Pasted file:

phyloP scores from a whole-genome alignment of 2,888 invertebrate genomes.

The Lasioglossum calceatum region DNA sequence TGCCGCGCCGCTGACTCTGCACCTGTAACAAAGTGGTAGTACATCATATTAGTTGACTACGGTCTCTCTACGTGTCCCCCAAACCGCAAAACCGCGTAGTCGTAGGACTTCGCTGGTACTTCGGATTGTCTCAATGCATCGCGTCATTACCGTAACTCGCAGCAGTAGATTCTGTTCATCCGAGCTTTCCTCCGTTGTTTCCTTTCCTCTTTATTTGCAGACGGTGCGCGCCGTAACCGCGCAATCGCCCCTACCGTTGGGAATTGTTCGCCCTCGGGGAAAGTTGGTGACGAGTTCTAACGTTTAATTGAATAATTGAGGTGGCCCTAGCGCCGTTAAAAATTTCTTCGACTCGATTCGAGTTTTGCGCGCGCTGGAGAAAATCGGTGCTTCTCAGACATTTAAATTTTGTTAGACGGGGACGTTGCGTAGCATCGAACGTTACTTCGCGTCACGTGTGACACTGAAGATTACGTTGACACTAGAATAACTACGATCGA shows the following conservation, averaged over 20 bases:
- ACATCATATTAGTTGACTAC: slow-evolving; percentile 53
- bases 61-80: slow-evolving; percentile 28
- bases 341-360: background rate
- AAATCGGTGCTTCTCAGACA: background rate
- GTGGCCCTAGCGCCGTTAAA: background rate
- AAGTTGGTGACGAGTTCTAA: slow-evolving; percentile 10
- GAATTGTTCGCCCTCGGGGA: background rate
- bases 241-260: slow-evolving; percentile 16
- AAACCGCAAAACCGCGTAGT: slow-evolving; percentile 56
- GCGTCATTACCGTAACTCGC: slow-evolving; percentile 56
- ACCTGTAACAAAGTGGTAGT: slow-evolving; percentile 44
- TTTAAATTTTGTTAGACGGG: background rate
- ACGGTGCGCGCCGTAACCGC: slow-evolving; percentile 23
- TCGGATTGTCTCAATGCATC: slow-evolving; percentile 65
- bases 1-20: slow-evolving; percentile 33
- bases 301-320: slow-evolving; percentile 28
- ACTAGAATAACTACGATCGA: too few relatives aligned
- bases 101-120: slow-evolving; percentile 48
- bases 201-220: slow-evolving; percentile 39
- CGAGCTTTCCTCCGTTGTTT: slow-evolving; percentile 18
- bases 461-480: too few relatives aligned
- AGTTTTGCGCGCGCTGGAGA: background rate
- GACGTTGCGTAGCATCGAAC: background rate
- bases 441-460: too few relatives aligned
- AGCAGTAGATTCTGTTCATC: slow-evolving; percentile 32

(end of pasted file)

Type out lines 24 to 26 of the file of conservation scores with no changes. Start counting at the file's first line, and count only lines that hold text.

- AGTTTTGCGCGCGCTGGAGA: background rate
- GACGTTGCGTAGCATCGAAC: background rate
- bases 441-460: too few relatives aligned